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Wednesday, September 16, 2015

A Black Man's Guide to Mexican Independence—September 16


 
 Vicente Ramón Guerrero Saldaña
Mexico's Liberator and First Black President

If I were vacationing in Mexico today while people are celebrating Mexican Independence Day, I'd be celebrating this son of an African slave mother and a Mestizo father who guided Mexico to her independence on this day of September 16 in the year of 1810. His name is Vicente Guerrero.

He was not very well educated, formally, but he was very intelligent and extremely tough. Before Mexico went to war with Spain to fight for their independence, Vicente Guerrero earned his living as a mule driver. When war broke out, he joined the revolution,  distinguished himself in major battles, and gained rank rapidly until he finally was awarded the rank of general.

As a general, he took a rag-tag gang of men and built them into a powerful brigade of over 1000 soldiers. Of all the major rebel leaders who died or were captured, Guerrero was the only rebel leader still at large, and at Midnight, September 16, Mexico declared herself free from Spanish rule.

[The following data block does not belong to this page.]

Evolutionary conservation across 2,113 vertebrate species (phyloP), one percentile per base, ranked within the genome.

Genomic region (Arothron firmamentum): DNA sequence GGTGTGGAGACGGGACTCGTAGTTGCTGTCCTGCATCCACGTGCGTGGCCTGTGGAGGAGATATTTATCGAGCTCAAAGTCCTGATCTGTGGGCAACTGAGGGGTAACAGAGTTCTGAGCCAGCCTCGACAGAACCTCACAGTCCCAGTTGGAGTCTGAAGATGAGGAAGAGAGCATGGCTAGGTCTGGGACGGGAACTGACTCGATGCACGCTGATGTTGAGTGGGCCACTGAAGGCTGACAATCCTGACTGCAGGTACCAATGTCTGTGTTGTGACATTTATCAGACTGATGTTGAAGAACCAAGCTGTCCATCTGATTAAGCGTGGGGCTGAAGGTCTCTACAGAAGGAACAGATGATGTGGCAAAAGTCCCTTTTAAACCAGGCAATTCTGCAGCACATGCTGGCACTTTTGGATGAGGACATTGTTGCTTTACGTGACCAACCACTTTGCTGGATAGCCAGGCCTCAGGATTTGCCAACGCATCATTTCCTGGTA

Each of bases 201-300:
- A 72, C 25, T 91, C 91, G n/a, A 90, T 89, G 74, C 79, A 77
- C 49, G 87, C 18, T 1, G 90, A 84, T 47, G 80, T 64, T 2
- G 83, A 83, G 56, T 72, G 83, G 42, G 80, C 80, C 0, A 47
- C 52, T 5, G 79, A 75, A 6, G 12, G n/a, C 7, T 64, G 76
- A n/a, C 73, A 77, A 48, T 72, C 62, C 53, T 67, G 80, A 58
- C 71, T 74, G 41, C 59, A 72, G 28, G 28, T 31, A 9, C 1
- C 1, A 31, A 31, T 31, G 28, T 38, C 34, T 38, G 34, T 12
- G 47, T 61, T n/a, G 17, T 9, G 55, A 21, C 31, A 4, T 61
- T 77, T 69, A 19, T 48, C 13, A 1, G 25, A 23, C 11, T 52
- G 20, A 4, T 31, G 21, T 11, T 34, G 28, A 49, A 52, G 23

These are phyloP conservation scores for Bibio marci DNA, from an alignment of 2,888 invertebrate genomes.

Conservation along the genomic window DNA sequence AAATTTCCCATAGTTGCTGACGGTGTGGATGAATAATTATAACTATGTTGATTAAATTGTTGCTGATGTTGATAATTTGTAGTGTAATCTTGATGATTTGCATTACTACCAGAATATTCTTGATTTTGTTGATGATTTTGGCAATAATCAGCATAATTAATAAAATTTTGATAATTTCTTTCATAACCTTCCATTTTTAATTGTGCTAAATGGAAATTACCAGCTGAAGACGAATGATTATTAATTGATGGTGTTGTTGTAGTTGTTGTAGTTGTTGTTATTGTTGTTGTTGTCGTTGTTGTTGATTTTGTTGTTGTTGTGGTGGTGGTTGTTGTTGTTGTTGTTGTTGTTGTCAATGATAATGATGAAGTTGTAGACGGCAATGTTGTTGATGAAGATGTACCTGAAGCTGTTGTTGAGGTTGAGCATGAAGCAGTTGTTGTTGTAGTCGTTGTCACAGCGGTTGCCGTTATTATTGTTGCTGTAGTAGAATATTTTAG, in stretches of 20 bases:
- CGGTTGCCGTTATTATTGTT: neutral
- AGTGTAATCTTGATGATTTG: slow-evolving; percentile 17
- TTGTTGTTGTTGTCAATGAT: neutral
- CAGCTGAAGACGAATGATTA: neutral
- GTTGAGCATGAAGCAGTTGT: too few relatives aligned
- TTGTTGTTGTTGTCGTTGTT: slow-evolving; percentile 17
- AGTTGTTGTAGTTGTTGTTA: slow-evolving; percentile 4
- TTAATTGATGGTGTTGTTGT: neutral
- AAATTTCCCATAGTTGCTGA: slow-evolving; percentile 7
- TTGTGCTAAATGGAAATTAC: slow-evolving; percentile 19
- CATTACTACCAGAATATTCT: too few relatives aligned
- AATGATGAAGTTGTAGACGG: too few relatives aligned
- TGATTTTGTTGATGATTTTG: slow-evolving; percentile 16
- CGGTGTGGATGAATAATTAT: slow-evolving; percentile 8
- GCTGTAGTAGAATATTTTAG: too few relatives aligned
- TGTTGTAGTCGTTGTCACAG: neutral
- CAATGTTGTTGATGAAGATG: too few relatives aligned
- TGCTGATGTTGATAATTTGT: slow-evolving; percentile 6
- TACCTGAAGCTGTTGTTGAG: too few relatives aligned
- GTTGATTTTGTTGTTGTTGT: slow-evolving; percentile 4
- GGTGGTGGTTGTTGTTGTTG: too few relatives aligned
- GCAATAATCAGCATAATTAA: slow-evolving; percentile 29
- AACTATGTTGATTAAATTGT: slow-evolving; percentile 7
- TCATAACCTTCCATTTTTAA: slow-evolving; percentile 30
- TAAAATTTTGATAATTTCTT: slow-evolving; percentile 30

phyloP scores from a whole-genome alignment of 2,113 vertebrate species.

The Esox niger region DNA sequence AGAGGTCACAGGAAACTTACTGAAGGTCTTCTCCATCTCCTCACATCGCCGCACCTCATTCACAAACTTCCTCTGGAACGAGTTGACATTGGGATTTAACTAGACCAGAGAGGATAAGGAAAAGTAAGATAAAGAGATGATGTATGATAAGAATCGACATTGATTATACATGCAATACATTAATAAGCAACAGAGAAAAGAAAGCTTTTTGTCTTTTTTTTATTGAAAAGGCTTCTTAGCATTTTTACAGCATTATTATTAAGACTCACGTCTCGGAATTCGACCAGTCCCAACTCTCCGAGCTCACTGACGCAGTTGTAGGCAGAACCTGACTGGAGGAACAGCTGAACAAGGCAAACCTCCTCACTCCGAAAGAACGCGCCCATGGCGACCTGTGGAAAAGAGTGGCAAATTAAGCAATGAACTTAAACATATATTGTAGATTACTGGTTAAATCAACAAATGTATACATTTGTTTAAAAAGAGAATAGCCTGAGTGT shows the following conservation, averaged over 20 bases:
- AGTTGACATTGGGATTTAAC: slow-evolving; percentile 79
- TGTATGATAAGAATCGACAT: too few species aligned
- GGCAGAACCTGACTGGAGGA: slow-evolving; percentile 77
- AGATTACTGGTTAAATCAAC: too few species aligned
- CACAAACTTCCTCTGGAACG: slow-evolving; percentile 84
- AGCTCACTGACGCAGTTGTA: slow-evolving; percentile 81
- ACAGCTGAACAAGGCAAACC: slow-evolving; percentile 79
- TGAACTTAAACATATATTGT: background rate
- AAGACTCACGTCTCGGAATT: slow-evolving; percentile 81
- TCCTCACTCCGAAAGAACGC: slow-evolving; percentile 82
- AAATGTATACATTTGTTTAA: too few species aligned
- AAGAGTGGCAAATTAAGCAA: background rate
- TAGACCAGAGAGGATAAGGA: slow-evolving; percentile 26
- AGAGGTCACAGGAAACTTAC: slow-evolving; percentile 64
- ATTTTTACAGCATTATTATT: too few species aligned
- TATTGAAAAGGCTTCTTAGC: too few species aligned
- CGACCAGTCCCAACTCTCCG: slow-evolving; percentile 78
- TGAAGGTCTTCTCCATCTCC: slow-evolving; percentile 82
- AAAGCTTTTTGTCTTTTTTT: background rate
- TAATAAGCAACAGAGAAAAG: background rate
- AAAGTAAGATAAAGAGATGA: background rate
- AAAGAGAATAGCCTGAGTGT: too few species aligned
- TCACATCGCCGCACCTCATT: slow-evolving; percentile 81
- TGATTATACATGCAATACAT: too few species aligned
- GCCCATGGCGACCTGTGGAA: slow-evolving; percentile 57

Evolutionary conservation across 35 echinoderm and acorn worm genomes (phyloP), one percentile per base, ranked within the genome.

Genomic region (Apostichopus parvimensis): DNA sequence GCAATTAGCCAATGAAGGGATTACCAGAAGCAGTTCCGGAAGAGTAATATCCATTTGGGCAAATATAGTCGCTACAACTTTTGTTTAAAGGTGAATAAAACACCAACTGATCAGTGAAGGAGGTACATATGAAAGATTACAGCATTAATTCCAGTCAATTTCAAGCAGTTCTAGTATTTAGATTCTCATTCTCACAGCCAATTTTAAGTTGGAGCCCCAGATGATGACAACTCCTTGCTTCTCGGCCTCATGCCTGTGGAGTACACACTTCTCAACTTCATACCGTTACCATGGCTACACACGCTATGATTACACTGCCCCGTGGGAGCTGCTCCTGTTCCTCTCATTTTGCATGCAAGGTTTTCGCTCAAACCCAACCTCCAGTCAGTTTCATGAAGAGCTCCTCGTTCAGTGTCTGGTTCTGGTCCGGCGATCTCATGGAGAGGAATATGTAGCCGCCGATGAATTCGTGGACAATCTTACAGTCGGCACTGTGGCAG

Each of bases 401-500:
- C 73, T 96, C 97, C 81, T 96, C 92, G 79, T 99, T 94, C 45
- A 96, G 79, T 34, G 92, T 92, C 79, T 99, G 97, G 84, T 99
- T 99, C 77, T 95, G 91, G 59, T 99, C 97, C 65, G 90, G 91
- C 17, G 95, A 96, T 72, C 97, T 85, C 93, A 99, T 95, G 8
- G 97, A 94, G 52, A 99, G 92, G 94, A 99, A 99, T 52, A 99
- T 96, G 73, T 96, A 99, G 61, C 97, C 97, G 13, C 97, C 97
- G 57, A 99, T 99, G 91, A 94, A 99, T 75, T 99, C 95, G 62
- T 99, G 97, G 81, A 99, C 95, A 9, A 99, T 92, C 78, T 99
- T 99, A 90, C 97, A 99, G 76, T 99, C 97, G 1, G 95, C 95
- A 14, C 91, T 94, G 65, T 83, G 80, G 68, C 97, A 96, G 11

In the year 1829, Vicente Guerrero became Mexico's First Black President. That same year, he abolished slavery in Mexico, which at that time, included what is now known as the state of Texas. Guerrero's abolition of slavery in Texas was one of the major reasons why Texas rebelled, became a lone-star state, and later joined the U.S.A.

As president, Vicente Guerrero was treated far worse than Barack Obama. Guerrero's term in office did not last six months before he was thrown out of office and later killed over some trumped up charges.

I am always amazed when I meet people in U.S. who come from Mexico's state of Guerrero, named after Vicente Guerrero, and are clueless as to who this man was and what he contributed to Mexico. I would venture to say, half of those marching, waiving Mexican flags, singing songs in commemoraition Mexican independence  know little or nothing of Vicente Ramón Guerrero Saldaña; a black man who guided Mexico to independence.